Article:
Recent cases of corporate fraud and mismanagement heighten the Department of Justice's (DOJ) need to appropriately punish and deter corporate crime. Recently, DOJ has made more use of deferred prosecution and non-prosecution agreements (DPAs and NPAs), in which prosecutors may require company reform, among other things, in exchange for deferring prosecution, and may also require companies to hire an independent monitor to oversee compliance. This testimony addresses (1) the extent to which prosecutors adhered to DOJ's monitor selection guidelines, (2) the prior work experience of monitors and companies' opinions of this experience, and (3) the extent to which companies raised concerns about their monitors, and whether DOJ had defined its role in resolving these concerns. Among other steps, GAO reviewed DOJ guidance and examined the 152 agreements negotiated from 1993 (when the first 2 were signed) through September 2009. GAO also interviewed DOJ officials, obtained information on the prior work experience of monitors who had been selected, and interviewed representatives from 13 companies with agreements that required monitors. These results, while not generalizable, provide insights into monitor selection and oversight.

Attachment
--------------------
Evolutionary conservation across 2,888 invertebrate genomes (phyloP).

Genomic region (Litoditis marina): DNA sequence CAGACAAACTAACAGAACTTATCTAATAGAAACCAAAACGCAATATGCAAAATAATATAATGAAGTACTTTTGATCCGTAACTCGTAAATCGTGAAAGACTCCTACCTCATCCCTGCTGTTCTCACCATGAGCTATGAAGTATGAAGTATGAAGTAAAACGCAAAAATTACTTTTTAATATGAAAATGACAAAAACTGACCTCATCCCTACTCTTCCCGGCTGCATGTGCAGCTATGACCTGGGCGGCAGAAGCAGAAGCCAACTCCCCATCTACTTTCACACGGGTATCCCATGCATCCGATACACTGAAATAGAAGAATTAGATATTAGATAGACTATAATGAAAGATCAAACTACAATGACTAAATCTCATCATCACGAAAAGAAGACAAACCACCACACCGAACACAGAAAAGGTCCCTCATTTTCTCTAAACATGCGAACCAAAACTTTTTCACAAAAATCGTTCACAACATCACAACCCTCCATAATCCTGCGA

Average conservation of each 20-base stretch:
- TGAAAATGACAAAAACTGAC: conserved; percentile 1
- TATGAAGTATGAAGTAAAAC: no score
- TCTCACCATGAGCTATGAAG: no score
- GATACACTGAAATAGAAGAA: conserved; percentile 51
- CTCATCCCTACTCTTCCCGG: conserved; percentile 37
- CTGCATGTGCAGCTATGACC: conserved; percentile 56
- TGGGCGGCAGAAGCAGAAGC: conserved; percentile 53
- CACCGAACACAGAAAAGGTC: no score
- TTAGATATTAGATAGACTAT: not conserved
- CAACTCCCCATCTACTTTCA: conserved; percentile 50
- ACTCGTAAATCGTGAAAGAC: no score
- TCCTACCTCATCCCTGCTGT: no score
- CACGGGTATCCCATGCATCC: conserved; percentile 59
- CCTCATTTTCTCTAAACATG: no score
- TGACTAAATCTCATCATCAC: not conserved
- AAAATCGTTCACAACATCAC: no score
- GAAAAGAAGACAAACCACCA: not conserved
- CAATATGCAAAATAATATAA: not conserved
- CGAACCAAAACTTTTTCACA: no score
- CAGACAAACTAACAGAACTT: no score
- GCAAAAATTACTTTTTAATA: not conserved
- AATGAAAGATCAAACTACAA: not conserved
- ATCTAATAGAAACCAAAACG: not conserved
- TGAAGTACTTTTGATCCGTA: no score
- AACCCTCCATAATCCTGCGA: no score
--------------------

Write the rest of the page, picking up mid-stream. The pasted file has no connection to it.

Recommendations for Executive Action
|Office of the Attorney General
|To provide clarity regarding DOJ's role in resolving disputes between companies and monitors, the Attorney General should direct all litigating components and U.S. Attorneys Offices to explain in each corporate DPA or NPA what role DOJ could play in resolving such disputes, given the facts and circumstances of the case.
Closed – Implemented